"Searches that have been conducted over the past weeks in the houses of Crimean Tatars, as well as the subsequent detention and seizure of assets of several individuals, are illegal," Mingarelli said in a statement distributed by the EU Delegation.
The European Union reiterates it does not recognize the illegal annexation of Crimea and Sevastopol by the Russian Federation.
Read alsoRussia seeks to fence off occupied Crimea from Ukraine before July 2018"The European Union expects Russia to reverse the decision to ban the activities of Mejlis, the self-governing body of the Crimean Tatars, and respect the rights of the Crimean Tatars, including those of freedom of assembly and expression," the statement said.
The EU insists that all illegally detained Ukrainian citizens in the Crimean Peninsula and in Russia must be released immediately.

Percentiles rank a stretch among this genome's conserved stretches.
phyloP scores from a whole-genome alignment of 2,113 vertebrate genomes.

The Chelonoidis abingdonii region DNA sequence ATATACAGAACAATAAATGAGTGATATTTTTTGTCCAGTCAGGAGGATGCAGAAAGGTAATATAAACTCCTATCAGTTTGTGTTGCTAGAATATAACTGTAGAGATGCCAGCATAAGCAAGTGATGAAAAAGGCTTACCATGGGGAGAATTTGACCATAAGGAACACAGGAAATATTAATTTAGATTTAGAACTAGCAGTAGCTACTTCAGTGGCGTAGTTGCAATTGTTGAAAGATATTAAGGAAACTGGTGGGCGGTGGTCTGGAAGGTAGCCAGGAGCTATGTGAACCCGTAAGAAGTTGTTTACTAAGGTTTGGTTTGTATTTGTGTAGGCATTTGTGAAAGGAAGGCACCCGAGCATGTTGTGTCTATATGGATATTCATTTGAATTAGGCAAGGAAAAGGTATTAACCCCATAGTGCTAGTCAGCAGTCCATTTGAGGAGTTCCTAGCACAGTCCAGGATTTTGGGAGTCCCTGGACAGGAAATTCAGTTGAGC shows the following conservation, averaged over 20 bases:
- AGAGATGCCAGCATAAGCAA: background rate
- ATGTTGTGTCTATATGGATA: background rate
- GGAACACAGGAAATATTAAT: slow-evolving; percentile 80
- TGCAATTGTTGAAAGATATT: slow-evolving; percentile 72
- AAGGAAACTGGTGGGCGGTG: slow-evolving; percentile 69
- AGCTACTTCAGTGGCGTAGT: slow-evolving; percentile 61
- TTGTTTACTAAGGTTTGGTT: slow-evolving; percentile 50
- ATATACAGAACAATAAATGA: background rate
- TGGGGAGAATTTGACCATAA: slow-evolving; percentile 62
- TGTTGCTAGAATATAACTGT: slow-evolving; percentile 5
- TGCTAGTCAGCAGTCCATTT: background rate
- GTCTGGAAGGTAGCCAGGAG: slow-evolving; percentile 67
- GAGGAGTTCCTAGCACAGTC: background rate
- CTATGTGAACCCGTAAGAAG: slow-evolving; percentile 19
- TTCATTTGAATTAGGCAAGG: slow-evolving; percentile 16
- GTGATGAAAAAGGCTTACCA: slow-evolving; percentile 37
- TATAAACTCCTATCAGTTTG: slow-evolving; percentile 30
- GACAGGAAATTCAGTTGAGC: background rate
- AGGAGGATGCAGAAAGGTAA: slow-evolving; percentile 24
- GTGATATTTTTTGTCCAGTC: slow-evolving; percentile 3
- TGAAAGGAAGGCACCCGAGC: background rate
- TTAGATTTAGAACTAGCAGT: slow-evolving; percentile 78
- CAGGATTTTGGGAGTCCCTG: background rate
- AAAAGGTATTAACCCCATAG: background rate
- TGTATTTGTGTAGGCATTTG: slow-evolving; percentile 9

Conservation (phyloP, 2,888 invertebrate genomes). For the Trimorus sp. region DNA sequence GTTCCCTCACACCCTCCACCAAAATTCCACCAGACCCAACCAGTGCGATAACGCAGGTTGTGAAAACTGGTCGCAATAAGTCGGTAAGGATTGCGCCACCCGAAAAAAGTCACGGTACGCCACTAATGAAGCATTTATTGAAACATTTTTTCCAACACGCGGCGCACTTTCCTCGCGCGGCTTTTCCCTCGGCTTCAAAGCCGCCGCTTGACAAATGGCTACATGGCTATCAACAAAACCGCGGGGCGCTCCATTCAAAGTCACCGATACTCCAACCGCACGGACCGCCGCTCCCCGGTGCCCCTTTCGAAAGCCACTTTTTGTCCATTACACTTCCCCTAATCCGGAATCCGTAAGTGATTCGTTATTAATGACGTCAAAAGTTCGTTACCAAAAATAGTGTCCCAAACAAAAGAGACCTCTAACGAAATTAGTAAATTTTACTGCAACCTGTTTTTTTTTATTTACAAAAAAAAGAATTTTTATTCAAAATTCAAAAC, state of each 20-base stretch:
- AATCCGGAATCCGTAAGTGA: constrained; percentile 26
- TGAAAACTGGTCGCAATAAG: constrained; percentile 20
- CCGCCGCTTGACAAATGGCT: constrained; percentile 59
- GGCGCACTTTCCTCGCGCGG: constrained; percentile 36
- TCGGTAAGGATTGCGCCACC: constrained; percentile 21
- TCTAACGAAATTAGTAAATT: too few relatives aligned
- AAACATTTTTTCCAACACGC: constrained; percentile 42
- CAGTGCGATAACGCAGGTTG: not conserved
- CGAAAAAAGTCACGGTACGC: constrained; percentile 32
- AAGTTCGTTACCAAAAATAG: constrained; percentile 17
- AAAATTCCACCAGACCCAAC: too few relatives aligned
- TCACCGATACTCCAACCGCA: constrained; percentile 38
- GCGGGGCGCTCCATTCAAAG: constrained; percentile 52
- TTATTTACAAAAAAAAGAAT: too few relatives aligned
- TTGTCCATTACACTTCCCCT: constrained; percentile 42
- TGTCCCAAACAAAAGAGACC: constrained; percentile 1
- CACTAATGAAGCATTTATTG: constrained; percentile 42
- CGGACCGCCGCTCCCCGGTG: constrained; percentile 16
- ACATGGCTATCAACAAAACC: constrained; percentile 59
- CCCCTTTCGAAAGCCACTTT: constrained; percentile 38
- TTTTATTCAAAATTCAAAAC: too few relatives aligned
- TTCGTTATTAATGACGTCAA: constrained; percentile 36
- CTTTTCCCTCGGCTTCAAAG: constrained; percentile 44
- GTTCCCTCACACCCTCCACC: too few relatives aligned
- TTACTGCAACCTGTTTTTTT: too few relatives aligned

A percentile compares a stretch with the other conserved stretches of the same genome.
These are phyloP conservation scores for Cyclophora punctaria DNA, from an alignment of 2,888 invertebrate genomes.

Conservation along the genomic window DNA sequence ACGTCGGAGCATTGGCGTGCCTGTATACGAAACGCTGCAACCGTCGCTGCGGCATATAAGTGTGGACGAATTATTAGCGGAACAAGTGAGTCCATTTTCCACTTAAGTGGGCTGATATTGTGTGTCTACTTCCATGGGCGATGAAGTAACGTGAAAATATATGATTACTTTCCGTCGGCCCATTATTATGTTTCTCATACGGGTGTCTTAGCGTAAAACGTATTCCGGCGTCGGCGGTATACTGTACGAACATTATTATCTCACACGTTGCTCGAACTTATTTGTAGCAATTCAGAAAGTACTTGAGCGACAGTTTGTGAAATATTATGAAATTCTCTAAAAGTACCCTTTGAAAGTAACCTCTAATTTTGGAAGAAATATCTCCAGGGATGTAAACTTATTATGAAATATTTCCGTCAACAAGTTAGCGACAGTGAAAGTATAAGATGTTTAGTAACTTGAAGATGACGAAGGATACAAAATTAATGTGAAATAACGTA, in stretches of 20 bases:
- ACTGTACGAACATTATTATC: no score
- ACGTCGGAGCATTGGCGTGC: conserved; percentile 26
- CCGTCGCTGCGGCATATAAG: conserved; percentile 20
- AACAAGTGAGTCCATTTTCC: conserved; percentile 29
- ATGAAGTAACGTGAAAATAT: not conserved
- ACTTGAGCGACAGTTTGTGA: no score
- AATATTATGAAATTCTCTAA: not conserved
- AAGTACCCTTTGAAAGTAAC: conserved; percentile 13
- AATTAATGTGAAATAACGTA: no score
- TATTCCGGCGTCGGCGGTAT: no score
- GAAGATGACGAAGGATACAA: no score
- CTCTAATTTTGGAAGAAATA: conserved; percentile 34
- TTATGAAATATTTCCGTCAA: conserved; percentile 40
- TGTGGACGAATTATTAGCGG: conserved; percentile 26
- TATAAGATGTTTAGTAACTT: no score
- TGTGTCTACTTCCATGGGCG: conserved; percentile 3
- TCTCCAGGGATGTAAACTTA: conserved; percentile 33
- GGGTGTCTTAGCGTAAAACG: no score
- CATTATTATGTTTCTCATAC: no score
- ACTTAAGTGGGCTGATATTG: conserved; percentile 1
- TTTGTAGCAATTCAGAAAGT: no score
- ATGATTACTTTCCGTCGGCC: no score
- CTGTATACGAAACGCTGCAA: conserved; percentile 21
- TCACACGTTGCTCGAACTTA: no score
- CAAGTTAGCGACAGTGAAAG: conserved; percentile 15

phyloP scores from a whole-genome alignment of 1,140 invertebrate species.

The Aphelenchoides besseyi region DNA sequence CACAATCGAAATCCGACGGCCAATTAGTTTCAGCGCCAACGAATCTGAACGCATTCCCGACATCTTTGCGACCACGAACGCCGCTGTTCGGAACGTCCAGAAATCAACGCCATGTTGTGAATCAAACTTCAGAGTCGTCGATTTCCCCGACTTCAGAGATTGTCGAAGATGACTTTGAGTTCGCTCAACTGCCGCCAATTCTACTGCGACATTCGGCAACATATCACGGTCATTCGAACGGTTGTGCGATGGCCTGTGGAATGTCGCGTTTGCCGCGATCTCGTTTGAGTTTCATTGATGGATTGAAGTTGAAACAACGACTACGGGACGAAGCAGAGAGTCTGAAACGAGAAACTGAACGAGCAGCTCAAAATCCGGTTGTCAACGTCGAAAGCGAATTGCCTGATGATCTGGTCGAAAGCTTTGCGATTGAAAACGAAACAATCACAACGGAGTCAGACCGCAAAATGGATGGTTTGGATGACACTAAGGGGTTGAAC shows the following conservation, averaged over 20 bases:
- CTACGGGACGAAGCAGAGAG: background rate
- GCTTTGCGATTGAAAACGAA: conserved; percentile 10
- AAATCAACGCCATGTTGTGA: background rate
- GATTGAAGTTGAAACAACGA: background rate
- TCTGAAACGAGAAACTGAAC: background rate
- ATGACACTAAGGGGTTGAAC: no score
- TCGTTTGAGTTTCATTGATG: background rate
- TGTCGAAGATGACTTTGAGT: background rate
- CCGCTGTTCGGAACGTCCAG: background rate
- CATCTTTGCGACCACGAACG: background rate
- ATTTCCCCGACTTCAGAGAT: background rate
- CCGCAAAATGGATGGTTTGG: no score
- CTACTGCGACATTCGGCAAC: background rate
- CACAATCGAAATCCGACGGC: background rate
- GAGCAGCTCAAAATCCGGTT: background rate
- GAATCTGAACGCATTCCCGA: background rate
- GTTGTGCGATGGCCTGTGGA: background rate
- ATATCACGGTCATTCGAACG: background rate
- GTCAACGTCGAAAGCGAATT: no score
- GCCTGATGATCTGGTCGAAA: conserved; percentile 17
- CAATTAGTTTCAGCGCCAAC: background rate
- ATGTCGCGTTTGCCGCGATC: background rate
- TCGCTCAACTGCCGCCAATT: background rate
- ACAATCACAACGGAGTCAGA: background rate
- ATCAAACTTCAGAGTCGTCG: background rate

As recently reported by the UN High Commissioner for Human Rights, the illegal annexation of the Crimean peninsula has led to the "arbitrary implementation of Russian Federation criminal law provisions designed to fight terrorism, extremism and separatism, which have restricted the right to liberty and security of the person and the space for the enjoyment of fundamental freedoms."
As recommended in that report, the Russian Federation security services must put an end to police actions, including house searches, summons, detentions, taking of DNA samples, targeting disproportionately members of the Crimean Tatar community.
As UNIAN reported earlier, Russian-controlled law-enforcement agencies in Crimea on November 16 raided a house in the village of Pushkino in Sovetsky district belonging to elementary school teacher Lenara Mustafayeva who teaches subjects in the Crimean Tatar language and her husband Mustafa Mustafayev. Searches were also conducted in the house of Mustafa Mustafayev's mother, who lives in the same village, and Lenara Mustafayeva's sister, who lives in the village of Zhuravki.